Pediatric obesity is defined as having a body mass index (BMI: a measure of weight in relation to height) over the 95th percentile for age and gender. Obesity is a serious health concern for children and adolescents. The 2007-2008 National Health and Nutrition Examination Survey found that about 17 percent of children and adolescents ages 2-19 years are obese. Among pre-school age children 2-5 years of age, obesity increased from 5 to 10.4% between 1976-1980 and 2007-2008 and from 6.5 to 19.6% among 6-11 year olds. Among adolescents aged 12-19, obesity increased from 5 to 18.1% during the same period. Obese children and adolescents are more likely to become obese as adults. One study found that approximately 80% of children who were overweight at age 10–15 years were obese adults at age 25 years. If overweight begins before 8 years of age, obesity in adulthood is likely to be more severe.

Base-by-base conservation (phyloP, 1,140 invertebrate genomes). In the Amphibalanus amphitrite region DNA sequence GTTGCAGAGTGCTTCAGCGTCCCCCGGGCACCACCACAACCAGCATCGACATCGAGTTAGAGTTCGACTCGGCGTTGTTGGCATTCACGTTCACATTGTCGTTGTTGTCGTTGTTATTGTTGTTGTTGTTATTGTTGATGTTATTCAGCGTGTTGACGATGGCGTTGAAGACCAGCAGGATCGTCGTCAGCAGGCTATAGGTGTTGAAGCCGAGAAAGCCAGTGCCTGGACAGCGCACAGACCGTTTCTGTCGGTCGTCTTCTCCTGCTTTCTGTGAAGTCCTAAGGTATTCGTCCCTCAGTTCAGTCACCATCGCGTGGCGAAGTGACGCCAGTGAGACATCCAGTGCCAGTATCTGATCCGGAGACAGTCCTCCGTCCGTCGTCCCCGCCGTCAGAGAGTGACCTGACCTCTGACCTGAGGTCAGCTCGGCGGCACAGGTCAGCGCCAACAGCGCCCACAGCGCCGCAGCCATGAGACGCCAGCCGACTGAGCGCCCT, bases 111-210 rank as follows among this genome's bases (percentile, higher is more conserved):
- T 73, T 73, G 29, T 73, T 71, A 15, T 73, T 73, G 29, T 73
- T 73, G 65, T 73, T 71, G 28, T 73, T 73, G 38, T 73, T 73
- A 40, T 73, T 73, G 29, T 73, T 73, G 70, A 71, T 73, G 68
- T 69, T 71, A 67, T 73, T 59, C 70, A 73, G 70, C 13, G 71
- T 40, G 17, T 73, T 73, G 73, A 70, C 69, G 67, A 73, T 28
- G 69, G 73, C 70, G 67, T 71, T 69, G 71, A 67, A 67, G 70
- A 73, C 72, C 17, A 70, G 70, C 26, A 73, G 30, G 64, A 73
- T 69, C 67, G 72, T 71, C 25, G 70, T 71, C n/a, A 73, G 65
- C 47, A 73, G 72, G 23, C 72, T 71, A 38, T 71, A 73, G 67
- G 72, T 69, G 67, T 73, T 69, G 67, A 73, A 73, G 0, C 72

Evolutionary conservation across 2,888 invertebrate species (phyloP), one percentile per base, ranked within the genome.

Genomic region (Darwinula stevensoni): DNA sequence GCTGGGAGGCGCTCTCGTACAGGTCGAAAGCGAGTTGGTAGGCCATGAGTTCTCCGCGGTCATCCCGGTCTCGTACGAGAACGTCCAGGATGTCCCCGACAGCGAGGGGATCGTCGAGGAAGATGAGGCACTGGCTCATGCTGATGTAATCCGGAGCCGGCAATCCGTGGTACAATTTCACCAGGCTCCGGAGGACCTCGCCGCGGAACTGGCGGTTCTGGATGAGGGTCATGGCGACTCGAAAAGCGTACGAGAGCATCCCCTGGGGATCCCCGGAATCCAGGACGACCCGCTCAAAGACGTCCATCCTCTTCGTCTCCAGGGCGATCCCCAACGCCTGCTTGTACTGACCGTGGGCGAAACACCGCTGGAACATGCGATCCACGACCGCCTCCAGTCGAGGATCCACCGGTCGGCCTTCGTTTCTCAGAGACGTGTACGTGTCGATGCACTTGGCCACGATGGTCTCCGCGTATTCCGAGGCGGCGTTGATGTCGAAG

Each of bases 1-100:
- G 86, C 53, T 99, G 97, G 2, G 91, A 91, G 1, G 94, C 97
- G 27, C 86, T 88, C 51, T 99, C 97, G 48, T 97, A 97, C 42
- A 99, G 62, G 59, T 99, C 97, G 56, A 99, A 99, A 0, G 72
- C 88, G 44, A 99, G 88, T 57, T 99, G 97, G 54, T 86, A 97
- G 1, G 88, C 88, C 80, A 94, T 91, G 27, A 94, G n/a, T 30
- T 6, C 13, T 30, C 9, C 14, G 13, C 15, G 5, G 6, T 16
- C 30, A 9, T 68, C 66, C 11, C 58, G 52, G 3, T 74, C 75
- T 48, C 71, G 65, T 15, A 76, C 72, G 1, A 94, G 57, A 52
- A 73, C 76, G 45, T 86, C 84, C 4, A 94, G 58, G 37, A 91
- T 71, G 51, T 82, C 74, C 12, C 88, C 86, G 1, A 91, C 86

Obese children and adolescents are at risk for health problems during their youth and as adults. For example, during their youth, obese children and adolescents are more likely to have risk factors associated with cardiovascular disease (such as high blood pressure, abnormal cholesterol, and type 2 diabetes) than are other children and adolescents. These cardiovascular risk factors are referred to as the metabolic syndrome. It is important to medically monitor obese children and adolescents for features of the metabolic syndrome to help identify and address associated health concerns. Programs that teach families how to improve their eating and exercise patterns are very important in the management of pediatric obesity and the metabolic syndrome.